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Triple-Negative Breast Cancer Update

by Lisa A. Carey, MD

Breast Cancer image

Breast cancer is not one disease; it is a family of diseases that differ from one another in biology and in their behavior. While scientists have an increasing array of tools to identify subtypes of breast cancer at the molecular level, doctors rely on three tools to help make treatment decisions: 1) measurement of the estrogen receptor (ER), 2) the related protein progesterone receptor (PR), and 3) a separate protein, HER2.

These three proteins are important because they help us identify the different types of breast cancer, and because they are drug targets that we use to determine what kind of treatment is appropriate for each person.

About 80 percent of breast cancers are positive for ER and PR. This signals that the cancer is sensitive to hormones. For these people, anti-estrogen pills, like tamoxifen or aromatase inhibitors, are the keys to treating the cancer or preventing its recurrence.

Excess HER2 expression (or the genetic abnormality responsible for this excess) is found in about 20 percent of tumors. It means that a cancer may be sensitive to drugs designed to attack HER2, like trastuzumab (Herceptin®).

For the 15 percent of breast cancers that are triple negative, chemotherapy is the mainstay of treatment and the primary means of keeping these tumors from recurring.

Author of Article photo

Dr. Lisa Carey

When none of these three proteins is present, the tumor is called triple negative. For the 15 percent of breast cancers that are triple negative, chemotherapy is the mainstay of treatment and the primary means of keeping these tumors from recurring.

There are several myths about triple negative breast cancer. Myth number one is that these tumors are destined to recur. While triple-negative breast cancer generally has a poorer prognosis than most other kinds of breast cancer, the majority of these cancers do not recur if they are treated effectively with surgery (with or without radiation) and chemotherapy.

The second common myth is that triple-negative breast cancer only affects African-American women. Several studies, the most famous of which was the Carolina Breast Cancer Study, have consistently shown that the triple-negative subtype is more common in black women (and young women). However, the truth is that any woman can develop triple-negative breast cancer and that most African-American women who are diagnosed have other types of breast cancer. Part of the Carolina Breast Cancer Study suggests that risk factors may be different for triple-negative breast cancer than for other more common breast cancers. While this still needs to be confirmed, there is early evidence that breast-feeding and weight control may be effective in preventing this disease.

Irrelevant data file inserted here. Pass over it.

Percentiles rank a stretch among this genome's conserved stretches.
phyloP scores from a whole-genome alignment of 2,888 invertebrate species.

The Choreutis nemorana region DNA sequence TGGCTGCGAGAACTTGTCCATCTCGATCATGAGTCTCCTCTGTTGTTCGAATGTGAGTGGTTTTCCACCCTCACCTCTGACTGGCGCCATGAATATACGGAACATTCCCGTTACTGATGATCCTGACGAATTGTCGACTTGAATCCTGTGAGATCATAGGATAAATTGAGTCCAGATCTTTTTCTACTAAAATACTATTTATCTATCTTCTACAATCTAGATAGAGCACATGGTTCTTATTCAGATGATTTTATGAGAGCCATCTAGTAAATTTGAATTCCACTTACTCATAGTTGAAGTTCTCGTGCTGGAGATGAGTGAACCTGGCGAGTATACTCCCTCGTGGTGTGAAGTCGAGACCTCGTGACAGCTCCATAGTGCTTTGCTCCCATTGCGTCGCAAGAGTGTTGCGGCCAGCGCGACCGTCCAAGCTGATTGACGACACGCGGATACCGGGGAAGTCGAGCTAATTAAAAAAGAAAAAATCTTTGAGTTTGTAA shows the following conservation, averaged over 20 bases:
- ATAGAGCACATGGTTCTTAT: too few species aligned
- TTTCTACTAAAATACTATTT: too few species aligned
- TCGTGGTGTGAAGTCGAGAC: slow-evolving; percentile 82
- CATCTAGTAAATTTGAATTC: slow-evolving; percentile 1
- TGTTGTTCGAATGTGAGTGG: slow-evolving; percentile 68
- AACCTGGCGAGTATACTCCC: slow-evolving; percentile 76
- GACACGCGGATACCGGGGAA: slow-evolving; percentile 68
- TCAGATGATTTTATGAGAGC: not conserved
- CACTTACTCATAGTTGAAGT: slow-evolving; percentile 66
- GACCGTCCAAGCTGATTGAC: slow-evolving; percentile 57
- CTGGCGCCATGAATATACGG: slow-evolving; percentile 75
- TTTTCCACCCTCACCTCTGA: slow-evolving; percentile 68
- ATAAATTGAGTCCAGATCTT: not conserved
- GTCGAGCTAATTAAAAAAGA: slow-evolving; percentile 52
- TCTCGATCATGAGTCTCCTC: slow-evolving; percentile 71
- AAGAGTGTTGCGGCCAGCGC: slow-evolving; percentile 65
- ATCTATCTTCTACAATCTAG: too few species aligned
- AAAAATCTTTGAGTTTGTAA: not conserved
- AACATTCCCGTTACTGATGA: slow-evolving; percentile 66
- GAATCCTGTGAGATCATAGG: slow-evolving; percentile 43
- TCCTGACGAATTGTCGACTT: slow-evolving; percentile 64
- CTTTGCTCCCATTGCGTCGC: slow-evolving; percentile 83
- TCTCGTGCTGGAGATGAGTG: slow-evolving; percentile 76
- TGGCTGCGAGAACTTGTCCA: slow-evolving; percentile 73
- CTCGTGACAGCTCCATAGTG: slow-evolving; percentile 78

Myth number three is that triple-negative breast cancer does not respond to standard treatments. In fact, the triple-negative subtype is quite sensitive to chemotherapy, and advances in chemotherapy have benefited women with this disease.

We would love to find a targeted therapy for triple-negative breast cancer, but at this point, we do not yet have treatments beyond chemotherapy for this disease. The most recent excitement surrounded a group of drugs called PARP inhibitors. Sadly, despite early enthusiasm and evidence that these drugs work in women with familial breast cancer (the kind that women who inherit mutations in the genes BRCA1 or BRCA2 get), it does not look like they will be effective in the majority of triple-negative cases.

At the same time, many other drugs targeting various abnormalities in how triple-negative cancer cells grow or survive are in clinical trials, and women should ask their oncologist about trials available near them to help improve treatment for women in the future.

What we all hope for the future is a better understanding of the causes of all subtypes of breast cancer, thanks to today’s ongoing studies. We also want to be able to give lifestyle and healthy behavior recommendations for breast cancer prevention that are backed by scientific evidence. We count on developing more effective treatments, including realizing the promise of targeted therapy for triple-negative breast cancer, so that chemotherapy for breast cancer becomes a distant memory.

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Dr. Lisa Carey is the Preyer Distinguished Professor of Breast Cancer Research at the University of North Carolina School of Medicine and associate director of Clinical Research at UNC Lineberger Comprehensive Cancer Center in Chapel Hill, NC.

This article was published in Coping® with Cancer magazine, September/October 2012.